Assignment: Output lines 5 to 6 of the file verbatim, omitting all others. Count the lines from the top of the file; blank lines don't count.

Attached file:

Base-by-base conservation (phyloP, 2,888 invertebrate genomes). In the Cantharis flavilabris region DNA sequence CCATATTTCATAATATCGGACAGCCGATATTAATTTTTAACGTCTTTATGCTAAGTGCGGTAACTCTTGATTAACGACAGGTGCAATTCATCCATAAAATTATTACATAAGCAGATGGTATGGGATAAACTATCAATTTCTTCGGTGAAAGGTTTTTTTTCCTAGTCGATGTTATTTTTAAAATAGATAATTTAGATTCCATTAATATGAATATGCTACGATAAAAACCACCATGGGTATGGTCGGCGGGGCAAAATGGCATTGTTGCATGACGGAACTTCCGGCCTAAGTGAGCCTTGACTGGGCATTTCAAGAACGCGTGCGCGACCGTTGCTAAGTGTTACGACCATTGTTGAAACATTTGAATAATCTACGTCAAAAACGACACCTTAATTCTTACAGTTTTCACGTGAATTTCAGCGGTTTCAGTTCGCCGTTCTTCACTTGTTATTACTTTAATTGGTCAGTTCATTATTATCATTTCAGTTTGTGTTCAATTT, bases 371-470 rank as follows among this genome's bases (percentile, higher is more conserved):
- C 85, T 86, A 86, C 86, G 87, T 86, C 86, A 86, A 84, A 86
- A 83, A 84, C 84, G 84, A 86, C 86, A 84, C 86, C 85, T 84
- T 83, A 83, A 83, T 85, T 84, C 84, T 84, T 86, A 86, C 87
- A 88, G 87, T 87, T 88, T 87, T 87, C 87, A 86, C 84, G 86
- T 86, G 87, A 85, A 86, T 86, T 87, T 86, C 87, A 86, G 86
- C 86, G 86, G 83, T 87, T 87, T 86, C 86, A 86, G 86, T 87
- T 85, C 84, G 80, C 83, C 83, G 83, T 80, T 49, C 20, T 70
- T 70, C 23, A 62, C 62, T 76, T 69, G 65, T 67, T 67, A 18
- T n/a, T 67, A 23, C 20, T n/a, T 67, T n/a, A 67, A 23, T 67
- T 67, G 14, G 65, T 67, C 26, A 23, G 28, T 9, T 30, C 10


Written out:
- A 88, G 87, T 87, T 88, T 87, T 87, C 87, A 86, C 84, G 86
- T 86, G 87, A 85, A 86, T 86, T 87, T 86, C 87, A 86, G 86